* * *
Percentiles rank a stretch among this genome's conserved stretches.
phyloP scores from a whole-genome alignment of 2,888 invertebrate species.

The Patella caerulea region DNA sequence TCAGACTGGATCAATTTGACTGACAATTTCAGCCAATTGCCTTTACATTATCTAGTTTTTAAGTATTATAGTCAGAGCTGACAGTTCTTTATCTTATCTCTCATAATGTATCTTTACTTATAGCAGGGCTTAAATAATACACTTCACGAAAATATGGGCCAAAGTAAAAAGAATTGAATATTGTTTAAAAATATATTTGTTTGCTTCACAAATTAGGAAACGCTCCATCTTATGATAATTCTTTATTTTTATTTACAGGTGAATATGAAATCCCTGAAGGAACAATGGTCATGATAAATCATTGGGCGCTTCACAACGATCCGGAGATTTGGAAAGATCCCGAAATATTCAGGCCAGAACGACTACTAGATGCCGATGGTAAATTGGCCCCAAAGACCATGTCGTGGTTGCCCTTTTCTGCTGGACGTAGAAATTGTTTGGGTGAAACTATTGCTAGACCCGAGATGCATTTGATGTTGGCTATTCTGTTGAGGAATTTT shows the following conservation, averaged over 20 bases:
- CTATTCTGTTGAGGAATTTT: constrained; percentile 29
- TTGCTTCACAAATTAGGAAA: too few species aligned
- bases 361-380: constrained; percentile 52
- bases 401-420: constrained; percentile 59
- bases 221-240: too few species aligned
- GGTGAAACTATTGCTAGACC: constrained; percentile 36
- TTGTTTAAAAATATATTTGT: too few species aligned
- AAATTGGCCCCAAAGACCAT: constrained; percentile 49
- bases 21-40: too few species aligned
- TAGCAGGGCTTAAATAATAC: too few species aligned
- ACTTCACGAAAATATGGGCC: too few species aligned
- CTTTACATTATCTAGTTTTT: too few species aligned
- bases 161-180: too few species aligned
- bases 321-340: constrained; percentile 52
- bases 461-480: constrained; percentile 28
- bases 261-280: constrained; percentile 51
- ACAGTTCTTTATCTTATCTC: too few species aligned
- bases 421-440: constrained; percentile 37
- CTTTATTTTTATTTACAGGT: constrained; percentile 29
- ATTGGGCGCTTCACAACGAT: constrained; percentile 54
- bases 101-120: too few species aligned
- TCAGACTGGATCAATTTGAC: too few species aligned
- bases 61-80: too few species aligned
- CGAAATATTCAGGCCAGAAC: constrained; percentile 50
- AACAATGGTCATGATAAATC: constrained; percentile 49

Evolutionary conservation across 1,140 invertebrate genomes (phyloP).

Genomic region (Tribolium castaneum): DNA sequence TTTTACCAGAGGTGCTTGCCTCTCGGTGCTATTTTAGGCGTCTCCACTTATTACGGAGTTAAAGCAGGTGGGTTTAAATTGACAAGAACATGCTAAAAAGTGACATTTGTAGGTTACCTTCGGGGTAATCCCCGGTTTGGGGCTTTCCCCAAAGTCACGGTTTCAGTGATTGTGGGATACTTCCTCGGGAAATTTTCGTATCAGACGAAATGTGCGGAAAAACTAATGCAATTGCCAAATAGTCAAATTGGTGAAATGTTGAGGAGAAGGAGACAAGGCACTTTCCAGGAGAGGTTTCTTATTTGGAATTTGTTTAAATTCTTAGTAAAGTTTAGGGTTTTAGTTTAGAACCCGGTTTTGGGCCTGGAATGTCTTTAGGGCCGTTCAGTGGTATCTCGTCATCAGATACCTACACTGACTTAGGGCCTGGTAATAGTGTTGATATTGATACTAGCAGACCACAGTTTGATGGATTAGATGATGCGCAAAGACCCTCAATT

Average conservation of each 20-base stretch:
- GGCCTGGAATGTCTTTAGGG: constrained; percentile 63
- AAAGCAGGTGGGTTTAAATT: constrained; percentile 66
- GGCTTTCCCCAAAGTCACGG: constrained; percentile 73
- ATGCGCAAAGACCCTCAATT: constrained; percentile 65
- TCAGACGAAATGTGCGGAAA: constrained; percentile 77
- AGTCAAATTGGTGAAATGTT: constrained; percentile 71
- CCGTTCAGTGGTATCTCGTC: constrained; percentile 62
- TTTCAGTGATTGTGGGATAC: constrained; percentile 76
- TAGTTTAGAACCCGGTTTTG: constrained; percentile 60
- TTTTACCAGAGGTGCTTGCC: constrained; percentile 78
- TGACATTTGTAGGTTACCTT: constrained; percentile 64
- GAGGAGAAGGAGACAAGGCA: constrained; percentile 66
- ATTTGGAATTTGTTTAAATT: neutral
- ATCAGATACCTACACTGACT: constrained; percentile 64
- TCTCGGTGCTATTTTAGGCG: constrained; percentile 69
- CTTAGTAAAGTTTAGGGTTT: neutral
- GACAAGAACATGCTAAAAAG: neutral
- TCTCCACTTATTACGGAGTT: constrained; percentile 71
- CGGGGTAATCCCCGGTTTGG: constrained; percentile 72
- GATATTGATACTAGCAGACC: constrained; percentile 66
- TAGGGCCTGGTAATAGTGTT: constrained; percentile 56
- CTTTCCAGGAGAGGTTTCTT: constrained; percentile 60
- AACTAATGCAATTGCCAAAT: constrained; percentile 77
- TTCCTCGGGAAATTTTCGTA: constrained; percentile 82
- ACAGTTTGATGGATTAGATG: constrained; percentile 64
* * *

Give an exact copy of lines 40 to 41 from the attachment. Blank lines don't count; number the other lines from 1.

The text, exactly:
- TAGTTTAGAACCCGGTTTTG: constrained; percentile 60
- TTTTACCAGAGGTGCTTGCC: constrained; percentile 78